(vintners' guild) Basle, ca. 1500
Tempera on canvas
height 95 cm, width 95 cm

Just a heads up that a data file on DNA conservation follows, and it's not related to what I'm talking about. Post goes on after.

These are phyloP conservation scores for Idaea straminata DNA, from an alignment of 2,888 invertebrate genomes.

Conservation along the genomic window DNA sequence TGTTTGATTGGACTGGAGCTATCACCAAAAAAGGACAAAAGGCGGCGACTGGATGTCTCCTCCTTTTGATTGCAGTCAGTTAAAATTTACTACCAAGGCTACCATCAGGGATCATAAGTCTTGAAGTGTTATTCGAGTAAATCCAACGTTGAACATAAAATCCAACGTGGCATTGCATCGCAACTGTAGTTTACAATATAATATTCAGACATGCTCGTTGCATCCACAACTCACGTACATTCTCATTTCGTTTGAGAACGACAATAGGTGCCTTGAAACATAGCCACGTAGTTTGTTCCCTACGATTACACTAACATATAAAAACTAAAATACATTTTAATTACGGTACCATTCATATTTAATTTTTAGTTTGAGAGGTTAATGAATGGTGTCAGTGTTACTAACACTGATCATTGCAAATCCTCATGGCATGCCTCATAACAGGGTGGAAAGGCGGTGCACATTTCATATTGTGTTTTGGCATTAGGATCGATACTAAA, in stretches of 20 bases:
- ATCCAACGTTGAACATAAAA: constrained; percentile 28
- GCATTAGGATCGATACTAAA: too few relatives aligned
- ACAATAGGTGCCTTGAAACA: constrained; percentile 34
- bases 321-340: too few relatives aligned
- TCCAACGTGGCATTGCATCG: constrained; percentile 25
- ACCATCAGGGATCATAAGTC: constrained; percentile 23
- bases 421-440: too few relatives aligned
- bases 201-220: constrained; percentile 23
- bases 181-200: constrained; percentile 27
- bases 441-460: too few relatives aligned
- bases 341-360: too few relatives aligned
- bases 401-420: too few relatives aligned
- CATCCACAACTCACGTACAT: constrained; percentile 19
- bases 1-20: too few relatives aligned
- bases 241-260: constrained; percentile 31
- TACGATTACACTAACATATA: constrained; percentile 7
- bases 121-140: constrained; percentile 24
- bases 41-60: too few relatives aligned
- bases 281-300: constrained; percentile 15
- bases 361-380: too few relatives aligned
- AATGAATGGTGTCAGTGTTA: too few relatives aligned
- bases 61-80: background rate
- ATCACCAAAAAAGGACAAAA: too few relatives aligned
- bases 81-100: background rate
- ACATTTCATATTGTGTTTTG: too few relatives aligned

For centuries the 15 guilds, which were more exactly professional associations, exerted great influence in Basle, indeed up until the C19 they were the pillars of the state: the 30 strong council was made up of 15 councillors and the 15 guild masters. The four prestigious major guilds of 'Schlussel' (literally key[makers]), 'Hausgenossen' (house companions), 'Weinleute' (vintners) and 'Safran' (saffron [merchants]) represented the merchant and manufacturing class, while the eleven other guilds embraced the artisans. The vintners' guild, which was also called the 'Geltenzunft' (bucket guild) because of the measuring pail in its coat of arms, is mentioned for the first time in 1357. It comprised wine merchants, owners of wine taverns, wine transporters, wine measurers and 'Weinrufer', who publicly called out the arriving wine. Apart from duties relating to their trade and from political tasks, the guilds also had a religious role. The flag reflects the religious side of the Weinleute, as it shows not the guild coat of arms but the patron saint of vintners, Pope Urban 1 (222-30) who stands in front of a trellis wreathed in vines and holds up a bunch of grapes. St Urban's day (25 May), which coincided with the flowering of the vines, was especially associated with religious customs such as pilgrimages and processions in the wine rich region of the Upper Rhine.